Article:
Publication: The Ledger

The impact of COVID-19 could have Florida’s economy reeling for a long time to come. Tax revenue will be down. The state budget will be stretched to the point of snapping. Hard — even cruel — decisions will be made.

Here’s what Floridians don’t need now: Three brand-new and largely unnecessary toll roads cutting through rural communities and severing critical wildlife corridors, sucking hundreds of millions of dollars (that will likely never be recouped in toll revenue) from state coffers. It’s a project that’s looking more and more like a gift to the state’s well-heeled road-building industry and a few fortunate landowners — an ill-considered use of state funds in good times, but an utter travesty considering Florida’s new fiscal reality.

The “toll roads to nowhere,” as many call them, were a pet project of outgoing Senate President Bill Galvano, R-Bradenton. His influence, and a frenzy of last-minute dealmaking, got the roads approved in the waning hours of the 2019 legislative session. They include a 150-mile extension of the Suncoast Parkway, from Citrus County to the Georgia state line, as much as 150 more miles of road from Polk County to the Gulf Coast and a 30-mile extension of the Florida Turnpike to connect it to the Suncoast Parkway.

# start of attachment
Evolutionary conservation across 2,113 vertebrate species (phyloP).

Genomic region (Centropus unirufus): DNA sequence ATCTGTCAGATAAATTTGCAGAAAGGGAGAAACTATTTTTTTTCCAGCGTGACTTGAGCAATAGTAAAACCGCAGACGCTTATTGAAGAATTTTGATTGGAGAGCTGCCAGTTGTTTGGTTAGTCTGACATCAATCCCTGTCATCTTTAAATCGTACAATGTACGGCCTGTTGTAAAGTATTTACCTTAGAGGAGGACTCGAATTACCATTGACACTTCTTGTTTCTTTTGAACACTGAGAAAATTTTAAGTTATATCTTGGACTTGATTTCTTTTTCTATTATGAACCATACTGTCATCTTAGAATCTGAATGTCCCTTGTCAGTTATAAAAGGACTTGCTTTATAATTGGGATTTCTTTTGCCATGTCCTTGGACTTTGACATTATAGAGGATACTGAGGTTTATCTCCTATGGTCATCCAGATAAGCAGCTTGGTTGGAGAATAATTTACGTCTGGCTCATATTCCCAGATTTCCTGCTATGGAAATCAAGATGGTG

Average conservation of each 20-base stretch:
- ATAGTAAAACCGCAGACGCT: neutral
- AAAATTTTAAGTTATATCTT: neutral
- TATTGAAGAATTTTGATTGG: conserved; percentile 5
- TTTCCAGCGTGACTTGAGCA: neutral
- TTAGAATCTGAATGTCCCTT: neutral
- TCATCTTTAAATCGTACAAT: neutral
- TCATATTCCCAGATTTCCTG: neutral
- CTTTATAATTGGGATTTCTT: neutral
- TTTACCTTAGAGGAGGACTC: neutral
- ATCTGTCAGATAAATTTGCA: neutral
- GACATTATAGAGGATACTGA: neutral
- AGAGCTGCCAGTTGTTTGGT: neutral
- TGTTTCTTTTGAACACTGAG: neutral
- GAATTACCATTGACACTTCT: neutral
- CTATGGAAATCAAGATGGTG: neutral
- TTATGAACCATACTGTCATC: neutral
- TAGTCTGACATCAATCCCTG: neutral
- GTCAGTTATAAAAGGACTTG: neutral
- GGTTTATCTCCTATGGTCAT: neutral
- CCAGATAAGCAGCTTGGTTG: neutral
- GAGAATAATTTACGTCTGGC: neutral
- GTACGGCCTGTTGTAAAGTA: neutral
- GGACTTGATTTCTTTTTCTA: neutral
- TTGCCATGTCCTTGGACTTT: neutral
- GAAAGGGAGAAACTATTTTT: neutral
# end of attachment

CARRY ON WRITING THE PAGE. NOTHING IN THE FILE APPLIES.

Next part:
It’s hard to find anyone besides the handful of very powerful proponents who thinks the roads are a good idea. Environmental and smart-growth groups are still nearly unanimous in their opposition, and last week, the Levy County Commission approved a resolution objecting to two of the roads expected to cut through the county, as reported by Craig Pittman of the Florida Phoenix.

So far, Pittman reports, the coronavirus crisis seems to have had only one impact on the road projects: Three task forces, one on each road, have been given an extra month and a half to submit their reports.There are already signs that some members of the task forces feel the skids are greased, if a January letter from the state’s leading smart-growth group, 1,000 Friends of Florida, is any indication. In the letter, 1,000 Friends’ board chair Susan L. Trevarthen says each task force is being discouraged from asking whether the roads are really needed, and denied data needed to evaluate the roads’ economic feasibility.

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